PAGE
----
“Sod the wine, I want to suck on the writing. This man White is an instinctive writer, bloody rare to find one who actually pulls it off, as in still gets a meaning across with concision. Sharp arbitrage of speed and risk, closest thing I can think of to Cicero’s ‘motus continuum animi.’

Probably takes a drink or two to connect like that: he literally paints his senses on the page.”

DBC Pierre (Vernon God Little, Ludmila’s Broken English, Lights Out In Wonderland ... Winner: Booker prize; Whitbread prize; Bollinger Wodehouse Everyman prize; James Joyce Award from the Literary & Historical Society of University College Dublin)





03 December 2014


Settlers Artisan Rare Dry Gin
 $69 (700ml.); 43% alcohol; screw cap; 80 points 

Rowland Short, owner of Maximus Wines on Foggo Road, McLaren Flat, made this gin. 

While such mistakes may have been to his advantage, those who  confuse Rowland with Roger Pike and his Marius Wines from the Kurrajong at Willunga are gravely wrong.

Rowland's got himself a distiller's license. Since they've all been ripped out and trashed, the many beautiful copper pot stills which were once almost commonplace in the Vales are being much talked about: everybody wants one, and at last it seems that distiller's licenses are a little more easily gotten. But they're all gone, those beautiful old pots, like the beauties that Warren Randall cut up for scrap when he was dismantling the old Southern Vales/Tatachilla Winery in the main street.

Randall's subdivision there helped finance his purchase of that heritage temple of the Barossa, Seppeltsfield, which I hoped he would respect a little more. But on my last visit, I noticed he'd moved two enormous hardwood vinegar tanks out into the weather, where they'll simply rot. I think he must think they must look good there. Duh.

Anyway, Roland has a new still. He separately steam-distilled each of the many botanicals he's chosen, making possible more accurate blending so the finished product should be more consistent from one batch to the next. He used grape spirit as his base, distilling it three times to achieve greater neutral purity and remove any brandy-like taints. 

Along with many of the standard gin flavourings, like juniper (of course), he's used some Australian botanicals, like saltbush and native cranberry. And he's loaded it with citrus peels, both native and commercial, so while its obvious juniper makes it gin-like, all that citrus gives it a sharp curaçao aromatic edge and flavour, while the distilled oils of those peels give it a fluffy texture which is quite the opposite of a standard commercial gin, like, say Gordon's. Adding one small block of ice to the room-temperature spirit seems to close the most overt citrus edges down a little, and increase that unctuous viscosity.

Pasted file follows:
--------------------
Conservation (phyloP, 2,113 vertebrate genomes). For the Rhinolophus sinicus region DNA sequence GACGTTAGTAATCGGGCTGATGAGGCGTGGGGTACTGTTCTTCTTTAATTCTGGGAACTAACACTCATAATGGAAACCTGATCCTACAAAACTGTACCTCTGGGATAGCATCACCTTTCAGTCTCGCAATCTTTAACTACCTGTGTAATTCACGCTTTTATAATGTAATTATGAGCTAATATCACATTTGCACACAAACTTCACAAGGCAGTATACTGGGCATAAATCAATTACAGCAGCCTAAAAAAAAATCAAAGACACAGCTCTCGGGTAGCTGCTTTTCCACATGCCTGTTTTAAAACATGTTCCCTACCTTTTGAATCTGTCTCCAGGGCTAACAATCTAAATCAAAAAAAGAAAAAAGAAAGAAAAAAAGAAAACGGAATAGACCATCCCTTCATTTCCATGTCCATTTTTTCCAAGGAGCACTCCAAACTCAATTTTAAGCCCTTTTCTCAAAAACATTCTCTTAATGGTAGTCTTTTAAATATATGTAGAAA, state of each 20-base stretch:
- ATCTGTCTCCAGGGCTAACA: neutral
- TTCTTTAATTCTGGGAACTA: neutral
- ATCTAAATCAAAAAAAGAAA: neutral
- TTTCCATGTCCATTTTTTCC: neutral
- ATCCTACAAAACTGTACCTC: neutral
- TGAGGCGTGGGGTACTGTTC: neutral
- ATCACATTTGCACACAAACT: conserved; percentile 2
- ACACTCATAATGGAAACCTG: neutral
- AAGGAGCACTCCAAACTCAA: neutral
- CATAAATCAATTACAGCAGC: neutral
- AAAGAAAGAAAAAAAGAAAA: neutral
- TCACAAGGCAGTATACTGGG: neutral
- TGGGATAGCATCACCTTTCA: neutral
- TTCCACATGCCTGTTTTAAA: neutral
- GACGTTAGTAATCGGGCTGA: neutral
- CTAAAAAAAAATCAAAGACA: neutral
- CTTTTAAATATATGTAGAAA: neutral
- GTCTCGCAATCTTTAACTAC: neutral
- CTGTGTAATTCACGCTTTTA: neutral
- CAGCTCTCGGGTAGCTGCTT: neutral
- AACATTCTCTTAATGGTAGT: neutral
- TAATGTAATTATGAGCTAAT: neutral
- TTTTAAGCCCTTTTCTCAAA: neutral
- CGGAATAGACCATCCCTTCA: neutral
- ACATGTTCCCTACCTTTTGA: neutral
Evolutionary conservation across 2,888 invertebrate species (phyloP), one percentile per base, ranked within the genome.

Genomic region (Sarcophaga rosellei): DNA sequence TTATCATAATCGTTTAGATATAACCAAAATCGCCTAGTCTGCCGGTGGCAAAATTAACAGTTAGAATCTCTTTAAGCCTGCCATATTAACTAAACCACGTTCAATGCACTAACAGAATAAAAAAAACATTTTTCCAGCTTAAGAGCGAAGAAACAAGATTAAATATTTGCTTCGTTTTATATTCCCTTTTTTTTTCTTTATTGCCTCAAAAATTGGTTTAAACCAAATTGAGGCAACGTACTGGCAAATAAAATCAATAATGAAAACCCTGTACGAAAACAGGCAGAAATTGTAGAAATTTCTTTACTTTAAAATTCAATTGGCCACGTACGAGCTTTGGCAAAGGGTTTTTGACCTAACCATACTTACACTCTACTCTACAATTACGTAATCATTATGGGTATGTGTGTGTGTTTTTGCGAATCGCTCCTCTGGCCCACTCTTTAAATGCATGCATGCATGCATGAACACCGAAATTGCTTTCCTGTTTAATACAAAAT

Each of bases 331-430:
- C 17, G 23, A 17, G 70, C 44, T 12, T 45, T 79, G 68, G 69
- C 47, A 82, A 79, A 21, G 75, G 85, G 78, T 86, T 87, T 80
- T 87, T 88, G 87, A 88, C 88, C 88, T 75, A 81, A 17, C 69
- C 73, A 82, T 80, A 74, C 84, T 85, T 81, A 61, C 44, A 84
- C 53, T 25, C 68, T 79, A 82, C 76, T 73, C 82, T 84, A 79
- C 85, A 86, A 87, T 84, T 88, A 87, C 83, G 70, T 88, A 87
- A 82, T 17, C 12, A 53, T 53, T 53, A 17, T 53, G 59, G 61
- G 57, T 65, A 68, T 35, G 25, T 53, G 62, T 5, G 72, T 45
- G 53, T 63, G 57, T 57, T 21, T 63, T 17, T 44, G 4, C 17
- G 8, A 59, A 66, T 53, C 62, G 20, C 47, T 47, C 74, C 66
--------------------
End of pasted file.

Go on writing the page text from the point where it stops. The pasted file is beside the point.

Adding soda, and therefore reducing the alcohol, removes the capacity of some of those oils to stay in solution, so the drink clouds up and takes on a slightly milky hue, a reaction which also happens with pastis, anise and absinthe. Sort of puts the fog into Foggo, come to think of it. 

If there was such a thing as a dry tonic water, I'd recommend its addition, but they're all far too sweet for me. Rowland assures me he's working on his own tonic using the alkaline bark of the cinchona tree, just as the original anti-malarial tonics were made.

So, what have we got? We've got a quirky, boisterous spirit that I prefer to have neat, on ice, no garnish. If you're a curaçao nut, you'll probably think my points are ten short.

But then you'd be wondering why the curaçao's got juniper in it. 

Settlers Artisan Rare Dry Gin Oak Aged 
$75 (700 ml.); 43% alcohol; screw cap; 91 points 

Once again we have a very clean triple-distilled fairly neutral grape spirit base with plenty of juniper, but where the other Settlers is all citrus, this one's oak and caramel. Which is not to say it's too woody or sweet; it's just unusual. 

A retired sea captain, Rowland, its maker, bears an uncanny resemblance to the ghost of Captain Daniel Gregg, who emerges from the walls of the cottage widow Caroline Muir moves into with her two kids in the 'sixties TV show, The Ghost and Mrs Muir.  He likes everything shipshape and orderly, but after his own unique regime. 

Rowland's standard gin makes me think of him sailing a clipper into Curaçao's Willemstad Harbour for a big drink; this one insinuates he used an old rum barrel to spirit some of that precious juice away before they got the bitter orange oils into it. Not that it's rum-like; it's just a little oaky. Then, it's more gin-like than the unoaked model. I prefer it. It's French oak, not coconutty American, like you see in bourbon and rye. It has a more slender, ginny texture without the citrus oils. 

Add ice, and it fattens up a little, but not to the same extent. Add a little Cascade Beverages Dry Ginger Ale, and you're talking; cut back on the sugar that 'Dry' imparts with a splash of soda, and you're off. To my palate, it needs no lime or lemon garnish - the oak makes such extras awkward, as if you've added a slice of lemon to a good malt whisky. Silly. I could drink quite a lot of this, even if I do feel Capn Short-Gregg watching me intently through the wall as I do. I wonder how he'll react when I add a thin slice of fresh ginger root?   

1 comment:

James said...

The Patritti family are custodians of one such "beautiful copper pot still". Purchased from the Emu Wine Company Morphett Vale in the early 70's it was manafuctured by T.G Muggleton who's business operated in Hyde Park between 1928 and 1955. When in operation it produced a hogs head of brandy per day.